The case of Charles Robert Darwin, whose 200th birthday we celebrate this year, presents a major puzzle in this regard. If scientists were polled to name the outstanding biologist of all time, Darwin would probably head the list, and by a comfortable margin. This ranking would have been very different a century ago when so many of Darwin's major ideas were widely disbelieved (Bowler 1983), which illustrates that it is not enough to be perceived as brilliant to enter the “genius” sweepstakes: one must be believed to have been right as well. Isaac Newton, for example, may have brought the same brilliance to bear in his alchemical studies as in his physics, but it is for his discoveries in physics, not in alchemy, that we accord him the status of genius.
The puzzle about Darwin is that in terms of his insights—their depth, range, and importance—there does not seem to be anyone in his league, surely a mark of “genius.” Yet in his style and from what we can deduce of his mental processes, he does not fit the image of “genius” that we have inherited from physics and mathematics. He was not particularly fast in his thinking nor was he mathematically gifted. His most apparent qualities were thoroughness and doggedness, qualities that seem the antithesis of brilliance. This leads one to wonder whether Darwin, to use Francis Crick's description of Max Perutz, was actually a “plodder” (Ferry 2007), albeit an exceptionally productive and lucky one.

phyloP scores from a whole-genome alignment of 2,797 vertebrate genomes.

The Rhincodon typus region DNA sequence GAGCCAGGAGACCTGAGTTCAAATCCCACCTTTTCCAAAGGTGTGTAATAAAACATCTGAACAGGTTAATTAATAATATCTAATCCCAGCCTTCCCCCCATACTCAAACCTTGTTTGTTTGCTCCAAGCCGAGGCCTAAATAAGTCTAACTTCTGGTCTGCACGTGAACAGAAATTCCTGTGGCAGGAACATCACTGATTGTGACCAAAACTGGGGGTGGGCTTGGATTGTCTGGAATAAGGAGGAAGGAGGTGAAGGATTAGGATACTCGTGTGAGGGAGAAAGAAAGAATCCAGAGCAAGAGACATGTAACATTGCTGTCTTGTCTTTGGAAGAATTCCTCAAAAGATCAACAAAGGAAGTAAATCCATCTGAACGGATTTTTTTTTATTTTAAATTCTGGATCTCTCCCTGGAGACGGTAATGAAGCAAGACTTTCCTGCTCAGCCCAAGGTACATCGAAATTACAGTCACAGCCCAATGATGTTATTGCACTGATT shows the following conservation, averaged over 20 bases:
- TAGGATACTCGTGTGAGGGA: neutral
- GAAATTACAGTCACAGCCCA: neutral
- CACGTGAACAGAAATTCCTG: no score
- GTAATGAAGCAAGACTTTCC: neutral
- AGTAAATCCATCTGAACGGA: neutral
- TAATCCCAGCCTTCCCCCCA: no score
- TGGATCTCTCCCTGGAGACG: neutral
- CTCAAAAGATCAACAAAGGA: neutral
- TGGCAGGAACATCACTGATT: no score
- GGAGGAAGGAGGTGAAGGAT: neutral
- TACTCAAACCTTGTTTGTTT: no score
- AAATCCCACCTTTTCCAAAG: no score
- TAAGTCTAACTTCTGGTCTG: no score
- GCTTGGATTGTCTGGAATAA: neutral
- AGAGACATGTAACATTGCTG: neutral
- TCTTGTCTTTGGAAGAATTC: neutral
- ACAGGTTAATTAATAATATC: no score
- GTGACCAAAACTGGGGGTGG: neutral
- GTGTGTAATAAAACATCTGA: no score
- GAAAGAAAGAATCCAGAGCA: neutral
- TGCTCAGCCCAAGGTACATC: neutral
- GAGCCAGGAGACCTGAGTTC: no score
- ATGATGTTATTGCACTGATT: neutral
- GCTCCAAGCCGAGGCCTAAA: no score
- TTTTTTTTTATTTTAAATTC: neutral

The nature of Darwin's intellect is certainly of historical interest, but its importance goes beyond history. It touches on the nature of scientific intelligence in general and on the sources of such intelligence. An inquiry into the special case of Darwin may ultimately help us revise our notions of the nature of and criteria for “genius.” Surprisingly, the world of writers and literary critics might provide more clues than that of historical reconstruction.
THE CASE FOR DARWIN AS GENIUS AND THE COUNTERCASE FOR DARWIN AS PLODDER
The case for Darwin as genius is straightforward. His development of the concept of natural selection and his arguments for it as the motor of evolution were brilliant. The basic idea may seem obvious now, but one must remember that it was not always that way: many eminent scientists, including even ostensible supporters, either did not truly understand the idea (e.g., T. H. Huxley) or could not believe it, and this period of misapprehension and rejection extended more than 70 years (Bowler 1983). (Indeed, the idea that natural selection has been the major player in shaping the world of living things is still unbelievable to hundreds of millions of people, mostly in various religious communities.) Furthermore, Darwin was truly first with the idea: Darwin had the basic idea 20 years prior to Alfred Russel Wallace, and his careful study during that 20-year period enabled him to assemble and write the main lines of evidence in The Origin of Species in just a little over a year. The theory of natural selection remains the central idea in biology.